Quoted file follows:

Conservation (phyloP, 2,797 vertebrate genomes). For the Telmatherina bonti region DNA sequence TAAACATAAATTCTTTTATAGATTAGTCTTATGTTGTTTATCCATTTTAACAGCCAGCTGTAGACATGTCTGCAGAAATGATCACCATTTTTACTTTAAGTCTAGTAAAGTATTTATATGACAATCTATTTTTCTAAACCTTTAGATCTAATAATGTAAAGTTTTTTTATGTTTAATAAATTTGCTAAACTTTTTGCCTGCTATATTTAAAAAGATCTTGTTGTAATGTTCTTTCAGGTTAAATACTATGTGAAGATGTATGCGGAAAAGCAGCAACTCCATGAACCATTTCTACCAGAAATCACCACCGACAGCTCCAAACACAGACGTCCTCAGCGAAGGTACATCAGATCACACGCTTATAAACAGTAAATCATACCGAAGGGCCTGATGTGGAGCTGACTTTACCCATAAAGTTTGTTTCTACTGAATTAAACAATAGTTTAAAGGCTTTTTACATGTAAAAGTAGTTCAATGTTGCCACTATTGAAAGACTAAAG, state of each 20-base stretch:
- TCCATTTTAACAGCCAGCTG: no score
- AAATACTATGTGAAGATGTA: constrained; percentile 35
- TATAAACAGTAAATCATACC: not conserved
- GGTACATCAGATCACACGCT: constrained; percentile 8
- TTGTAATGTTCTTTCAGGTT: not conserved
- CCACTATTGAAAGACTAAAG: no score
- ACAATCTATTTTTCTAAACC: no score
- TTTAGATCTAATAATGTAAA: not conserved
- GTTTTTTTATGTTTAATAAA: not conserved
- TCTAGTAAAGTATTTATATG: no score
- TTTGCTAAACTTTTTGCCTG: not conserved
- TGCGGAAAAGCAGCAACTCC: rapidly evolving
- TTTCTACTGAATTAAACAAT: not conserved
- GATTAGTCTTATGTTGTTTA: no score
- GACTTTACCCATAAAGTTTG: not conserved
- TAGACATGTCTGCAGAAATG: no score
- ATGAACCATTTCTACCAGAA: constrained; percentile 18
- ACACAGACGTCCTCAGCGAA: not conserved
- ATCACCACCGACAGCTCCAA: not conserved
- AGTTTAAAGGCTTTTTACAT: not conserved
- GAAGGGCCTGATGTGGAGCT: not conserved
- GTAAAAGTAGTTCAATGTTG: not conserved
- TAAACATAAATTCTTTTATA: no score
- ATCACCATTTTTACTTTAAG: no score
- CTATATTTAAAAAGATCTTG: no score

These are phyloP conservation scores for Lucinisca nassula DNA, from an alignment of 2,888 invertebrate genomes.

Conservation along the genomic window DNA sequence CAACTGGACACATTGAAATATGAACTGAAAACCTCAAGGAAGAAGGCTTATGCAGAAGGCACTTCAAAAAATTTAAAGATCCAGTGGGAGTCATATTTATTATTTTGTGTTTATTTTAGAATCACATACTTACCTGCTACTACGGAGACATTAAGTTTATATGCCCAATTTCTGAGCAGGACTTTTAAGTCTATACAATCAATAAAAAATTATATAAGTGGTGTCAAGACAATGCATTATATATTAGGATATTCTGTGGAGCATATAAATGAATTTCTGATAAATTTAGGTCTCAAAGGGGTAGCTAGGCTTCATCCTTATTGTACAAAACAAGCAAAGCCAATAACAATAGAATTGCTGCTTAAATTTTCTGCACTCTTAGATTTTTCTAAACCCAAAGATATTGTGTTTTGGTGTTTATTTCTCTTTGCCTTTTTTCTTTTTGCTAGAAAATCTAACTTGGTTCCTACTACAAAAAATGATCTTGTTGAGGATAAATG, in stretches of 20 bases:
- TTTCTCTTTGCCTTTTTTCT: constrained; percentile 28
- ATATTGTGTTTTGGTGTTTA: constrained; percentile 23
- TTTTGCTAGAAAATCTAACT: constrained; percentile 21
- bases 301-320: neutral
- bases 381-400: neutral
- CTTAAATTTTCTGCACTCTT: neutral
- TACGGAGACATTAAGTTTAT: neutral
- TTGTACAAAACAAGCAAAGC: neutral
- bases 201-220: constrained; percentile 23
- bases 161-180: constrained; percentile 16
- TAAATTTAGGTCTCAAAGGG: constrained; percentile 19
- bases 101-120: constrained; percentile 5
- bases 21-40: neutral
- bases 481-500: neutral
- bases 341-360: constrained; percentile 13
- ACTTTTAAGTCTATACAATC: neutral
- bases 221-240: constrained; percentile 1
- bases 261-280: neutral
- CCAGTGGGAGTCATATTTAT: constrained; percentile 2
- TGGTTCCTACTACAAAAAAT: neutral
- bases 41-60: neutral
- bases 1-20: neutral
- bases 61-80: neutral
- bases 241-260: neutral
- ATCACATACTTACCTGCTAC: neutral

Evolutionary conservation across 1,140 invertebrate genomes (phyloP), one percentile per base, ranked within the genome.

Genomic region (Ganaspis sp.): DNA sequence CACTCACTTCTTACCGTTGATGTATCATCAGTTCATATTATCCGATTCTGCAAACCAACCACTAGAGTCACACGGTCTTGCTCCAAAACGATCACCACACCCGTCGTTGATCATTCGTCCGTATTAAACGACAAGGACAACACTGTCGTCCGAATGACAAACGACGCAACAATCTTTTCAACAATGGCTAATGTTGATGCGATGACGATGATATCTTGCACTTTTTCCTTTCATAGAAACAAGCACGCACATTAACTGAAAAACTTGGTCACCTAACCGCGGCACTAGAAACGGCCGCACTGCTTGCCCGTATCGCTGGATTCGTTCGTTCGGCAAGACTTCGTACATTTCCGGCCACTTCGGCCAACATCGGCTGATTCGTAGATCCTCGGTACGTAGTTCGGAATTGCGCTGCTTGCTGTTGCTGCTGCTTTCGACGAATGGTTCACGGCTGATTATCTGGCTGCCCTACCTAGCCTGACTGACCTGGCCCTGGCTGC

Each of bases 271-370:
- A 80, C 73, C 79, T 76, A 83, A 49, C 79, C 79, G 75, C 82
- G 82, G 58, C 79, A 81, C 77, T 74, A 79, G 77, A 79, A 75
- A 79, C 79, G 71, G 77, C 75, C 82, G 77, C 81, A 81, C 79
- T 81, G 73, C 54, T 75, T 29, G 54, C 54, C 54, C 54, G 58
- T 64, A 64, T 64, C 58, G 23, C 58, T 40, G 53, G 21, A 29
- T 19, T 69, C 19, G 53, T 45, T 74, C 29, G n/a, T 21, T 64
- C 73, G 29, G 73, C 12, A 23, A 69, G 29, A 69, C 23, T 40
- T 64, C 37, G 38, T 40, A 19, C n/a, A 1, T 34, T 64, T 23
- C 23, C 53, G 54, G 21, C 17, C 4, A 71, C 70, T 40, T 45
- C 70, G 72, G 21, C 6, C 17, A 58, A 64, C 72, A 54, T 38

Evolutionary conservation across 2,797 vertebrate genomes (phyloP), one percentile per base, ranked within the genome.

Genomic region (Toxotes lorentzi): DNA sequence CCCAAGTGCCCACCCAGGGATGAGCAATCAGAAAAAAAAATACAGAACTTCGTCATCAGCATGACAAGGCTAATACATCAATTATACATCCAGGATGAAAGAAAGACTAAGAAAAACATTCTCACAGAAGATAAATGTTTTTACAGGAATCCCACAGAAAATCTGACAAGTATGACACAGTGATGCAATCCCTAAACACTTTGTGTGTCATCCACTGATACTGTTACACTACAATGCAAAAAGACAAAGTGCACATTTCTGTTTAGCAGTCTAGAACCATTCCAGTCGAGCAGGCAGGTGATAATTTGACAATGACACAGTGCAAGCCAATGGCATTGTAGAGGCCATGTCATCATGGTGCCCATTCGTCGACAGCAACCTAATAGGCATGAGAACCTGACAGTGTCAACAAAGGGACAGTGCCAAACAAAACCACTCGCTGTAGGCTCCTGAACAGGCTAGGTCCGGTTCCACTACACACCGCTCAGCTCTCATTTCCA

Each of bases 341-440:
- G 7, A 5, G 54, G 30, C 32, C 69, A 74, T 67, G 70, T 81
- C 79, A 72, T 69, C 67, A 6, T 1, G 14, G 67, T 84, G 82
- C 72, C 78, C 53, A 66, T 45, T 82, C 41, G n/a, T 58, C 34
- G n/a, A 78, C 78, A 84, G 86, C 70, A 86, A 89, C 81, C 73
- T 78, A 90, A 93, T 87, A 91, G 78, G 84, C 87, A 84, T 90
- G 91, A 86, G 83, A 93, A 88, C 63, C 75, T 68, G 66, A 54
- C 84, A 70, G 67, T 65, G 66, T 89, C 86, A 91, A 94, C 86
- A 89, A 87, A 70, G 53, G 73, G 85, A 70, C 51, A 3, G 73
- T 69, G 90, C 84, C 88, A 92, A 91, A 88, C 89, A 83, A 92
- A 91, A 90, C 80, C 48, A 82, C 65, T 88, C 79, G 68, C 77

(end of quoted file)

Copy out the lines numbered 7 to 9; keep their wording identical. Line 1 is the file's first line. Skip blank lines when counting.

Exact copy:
- CCACTATTGAAAGACTAAAG: no score
- ACAATCTATTTTTCTAAACC: no score
- TTTAGATCTAATAATGTAAA: not conserved